Johnsongrass Control in Conventionally Tilled and No-Tilled Soybean with Foliar-Applied Herbicides
- P. A. Banks and
- S. A. Bundschuh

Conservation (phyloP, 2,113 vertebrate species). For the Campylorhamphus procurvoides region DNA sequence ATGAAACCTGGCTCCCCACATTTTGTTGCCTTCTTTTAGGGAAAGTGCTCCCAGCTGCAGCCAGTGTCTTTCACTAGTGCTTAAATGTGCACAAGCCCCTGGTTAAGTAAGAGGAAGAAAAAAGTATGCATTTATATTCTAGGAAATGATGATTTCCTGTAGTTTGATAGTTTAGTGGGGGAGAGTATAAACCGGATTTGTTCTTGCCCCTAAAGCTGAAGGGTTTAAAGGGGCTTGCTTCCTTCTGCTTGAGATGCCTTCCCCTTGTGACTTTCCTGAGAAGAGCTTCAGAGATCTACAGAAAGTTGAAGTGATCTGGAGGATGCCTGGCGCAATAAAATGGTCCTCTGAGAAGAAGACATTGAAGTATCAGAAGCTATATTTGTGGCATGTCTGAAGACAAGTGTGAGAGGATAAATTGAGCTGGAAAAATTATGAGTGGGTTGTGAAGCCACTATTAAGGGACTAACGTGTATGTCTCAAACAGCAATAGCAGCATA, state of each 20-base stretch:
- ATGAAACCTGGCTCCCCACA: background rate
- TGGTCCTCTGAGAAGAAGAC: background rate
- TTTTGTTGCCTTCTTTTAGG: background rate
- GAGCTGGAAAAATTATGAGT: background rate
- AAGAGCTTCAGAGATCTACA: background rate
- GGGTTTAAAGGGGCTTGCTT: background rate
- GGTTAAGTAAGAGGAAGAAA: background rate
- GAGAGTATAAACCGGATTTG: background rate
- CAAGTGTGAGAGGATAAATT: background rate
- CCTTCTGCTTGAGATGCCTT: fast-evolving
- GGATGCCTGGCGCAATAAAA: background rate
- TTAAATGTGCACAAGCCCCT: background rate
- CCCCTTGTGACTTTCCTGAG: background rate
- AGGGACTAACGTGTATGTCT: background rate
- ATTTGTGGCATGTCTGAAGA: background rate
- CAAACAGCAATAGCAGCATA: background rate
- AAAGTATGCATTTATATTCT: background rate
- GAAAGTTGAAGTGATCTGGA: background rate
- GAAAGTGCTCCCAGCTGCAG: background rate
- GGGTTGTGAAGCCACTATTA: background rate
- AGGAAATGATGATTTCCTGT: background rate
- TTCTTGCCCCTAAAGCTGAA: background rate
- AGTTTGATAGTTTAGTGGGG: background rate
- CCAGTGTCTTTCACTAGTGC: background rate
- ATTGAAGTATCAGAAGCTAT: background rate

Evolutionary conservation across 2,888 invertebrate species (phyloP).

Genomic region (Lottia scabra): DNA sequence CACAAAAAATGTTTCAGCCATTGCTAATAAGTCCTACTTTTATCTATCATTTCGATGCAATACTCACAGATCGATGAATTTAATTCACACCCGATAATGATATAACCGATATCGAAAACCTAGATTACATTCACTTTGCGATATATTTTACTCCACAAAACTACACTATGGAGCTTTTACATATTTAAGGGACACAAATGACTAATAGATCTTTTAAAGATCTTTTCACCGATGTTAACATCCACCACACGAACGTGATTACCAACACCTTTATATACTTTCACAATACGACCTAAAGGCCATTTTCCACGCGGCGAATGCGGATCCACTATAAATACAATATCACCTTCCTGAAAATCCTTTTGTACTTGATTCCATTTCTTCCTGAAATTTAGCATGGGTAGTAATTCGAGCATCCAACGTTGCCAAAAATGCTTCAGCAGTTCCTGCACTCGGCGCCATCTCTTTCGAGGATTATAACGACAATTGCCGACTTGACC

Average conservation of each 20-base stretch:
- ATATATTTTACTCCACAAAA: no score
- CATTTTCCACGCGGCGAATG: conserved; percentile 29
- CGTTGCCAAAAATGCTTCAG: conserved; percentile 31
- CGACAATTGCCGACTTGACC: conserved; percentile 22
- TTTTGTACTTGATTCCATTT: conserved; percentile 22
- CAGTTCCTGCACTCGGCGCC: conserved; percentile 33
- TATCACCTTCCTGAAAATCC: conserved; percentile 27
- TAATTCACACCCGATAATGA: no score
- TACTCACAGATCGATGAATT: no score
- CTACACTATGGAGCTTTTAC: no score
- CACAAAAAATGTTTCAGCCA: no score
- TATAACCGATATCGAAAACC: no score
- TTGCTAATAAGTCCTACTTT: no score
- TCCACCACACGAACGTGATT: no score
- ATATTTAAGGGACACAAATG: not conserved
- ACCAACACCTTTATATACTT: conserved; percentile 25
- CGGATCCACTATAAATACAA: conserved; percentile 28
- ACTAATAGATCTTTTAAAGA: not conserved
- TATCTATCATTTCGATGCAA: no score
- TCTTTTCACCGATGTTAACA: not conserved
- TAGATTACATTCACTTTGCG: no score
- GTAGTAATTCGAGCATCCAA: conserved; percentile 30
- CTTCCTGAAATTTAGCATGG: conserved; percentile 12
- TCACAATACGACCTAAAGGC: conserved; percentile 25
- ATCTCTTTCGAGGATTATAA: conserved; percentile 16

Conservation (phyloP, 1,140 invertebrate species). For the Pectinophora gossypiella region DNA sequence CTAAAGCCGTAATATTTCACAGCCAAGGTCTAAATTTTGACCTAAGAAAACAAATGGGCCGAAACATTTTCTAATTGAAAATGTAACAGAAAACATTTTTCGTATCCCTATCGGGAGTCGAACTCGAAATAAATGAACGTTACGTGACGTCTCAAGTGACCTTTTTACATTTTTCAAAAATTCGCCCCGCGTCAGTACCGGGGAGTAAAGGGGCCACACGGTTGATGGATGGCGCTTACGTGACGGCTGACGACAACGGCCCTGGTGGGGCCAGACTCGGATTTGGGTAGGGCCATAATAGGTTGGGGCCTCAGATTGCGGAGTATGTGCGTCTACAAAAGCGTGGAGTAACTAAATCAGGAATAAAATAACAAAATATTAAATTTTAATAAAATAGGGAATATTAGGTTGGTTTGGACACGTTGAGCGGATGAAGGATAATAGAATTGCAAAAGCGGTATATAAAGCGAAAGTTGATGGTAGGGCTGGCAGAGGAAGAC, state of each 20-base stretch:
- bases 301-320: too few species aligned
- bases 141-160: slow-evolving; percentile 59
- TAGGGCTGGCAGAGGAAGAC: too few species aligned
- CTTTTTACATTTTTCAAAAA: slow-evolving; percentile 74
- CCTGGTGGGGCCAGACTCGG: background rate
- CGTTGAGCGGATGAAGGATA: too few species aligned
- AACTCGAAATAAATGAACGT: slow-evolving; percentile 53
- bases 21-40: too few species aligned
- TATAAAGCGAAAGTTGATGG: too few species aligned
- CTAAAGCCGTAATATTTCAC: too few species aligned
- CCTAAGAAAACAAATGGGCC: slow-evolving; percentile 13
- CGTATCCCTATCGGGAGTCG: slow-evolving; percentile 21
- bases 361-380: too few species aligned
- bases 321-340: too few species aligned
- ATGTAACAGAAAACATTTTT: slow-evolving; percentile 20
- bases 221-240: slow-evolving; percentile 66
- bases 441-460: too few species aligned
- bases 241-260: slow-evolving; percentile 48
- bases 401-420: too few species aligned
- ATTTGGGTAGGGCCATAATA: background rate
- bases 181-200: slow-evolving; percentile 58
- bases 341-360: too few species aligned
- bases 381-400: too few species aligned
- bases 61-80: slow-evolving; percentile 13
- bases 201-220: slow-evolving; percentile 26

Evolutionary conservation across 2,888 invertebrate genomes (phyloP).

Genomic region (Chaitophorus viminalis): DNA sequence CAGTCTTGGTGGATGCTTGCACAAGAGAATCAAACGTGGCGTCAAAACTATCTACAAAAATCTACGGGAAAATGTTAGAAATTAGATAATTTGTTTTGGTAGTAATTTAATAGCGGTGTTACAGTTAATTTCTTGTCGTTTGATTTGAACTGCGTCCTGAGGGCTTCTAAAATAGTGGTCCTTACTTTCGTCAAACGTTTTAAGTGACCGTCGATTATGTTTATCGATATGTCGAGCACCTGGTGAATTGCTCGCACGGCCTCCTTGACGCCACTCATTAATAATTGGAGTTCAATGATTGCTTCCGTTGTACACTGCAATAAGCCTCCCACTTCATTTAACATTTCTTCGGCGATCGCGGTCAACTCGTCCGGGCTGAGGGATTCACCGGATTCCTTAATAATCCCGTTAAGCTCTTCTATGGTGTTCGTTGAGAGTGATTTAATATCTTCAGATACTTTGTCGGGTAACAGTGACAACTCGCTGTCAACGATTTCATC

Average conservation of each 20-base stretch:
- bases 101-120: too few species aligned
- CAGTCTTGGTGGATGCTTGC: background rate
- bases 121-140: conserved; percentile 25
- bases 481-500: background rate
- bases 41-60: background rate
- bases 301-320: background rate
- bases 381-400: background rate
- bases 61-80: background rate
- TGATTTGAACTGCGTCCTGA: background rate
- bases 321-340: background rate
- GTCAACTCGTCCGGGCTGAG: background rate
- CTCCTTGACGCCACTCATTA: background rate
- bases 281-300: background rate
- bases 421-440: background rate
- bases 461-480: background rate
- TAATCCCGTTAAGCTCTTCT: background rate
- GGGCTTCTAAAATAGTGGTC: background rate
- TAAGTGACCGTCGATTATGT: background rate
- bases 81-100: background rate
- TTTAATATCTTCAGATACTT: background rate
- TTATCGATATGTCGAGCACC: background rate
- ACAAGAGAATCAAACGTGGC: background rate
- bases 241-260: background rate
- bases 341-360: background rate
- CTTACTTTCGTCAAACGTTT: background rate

Perennial johnsongrass [Sorghum halepense (L.) Pers.] is costly and difficult to control in soybean [Glycine max (L.) Merr.]. Selective and nonselective foliar-active herbicides were evaluated for activity and residual control of rhizome johnsongrass in conventional- and no-till soybean culture. Broadcast foliar applications of selective graminacides and rope-wick applications of nonselective foliar-active herbicides were applied to rhizome johnsongrass growing in conventional-till and no-till soybean in 1984 and 1985. Selective graminacides generally provided excellent johnsongrass control (90 to 100%) that resulted in higher soybean yields than plots treated with rope-wick applied herbicides. Selective graminacides also provided greater suppression of johnsongrass regrowth in the year following treatment compared with the nonselective herbicides. Two applications of selective graminacides did not improve johnsongrass control as compared with one application. Two rope-wick applications of glyphosate |N-(phosphonomethyl)glycinel or sulfosate (trimethylsulfoniumcarboxy methylaminomethylphosphonate) improved johnsongrass control, as compared with one application, in one of two years, but soybean yields did not always equal that applied with selective graminacides. Tillage did not significantly affect johnsongrass control with any of the treatments.
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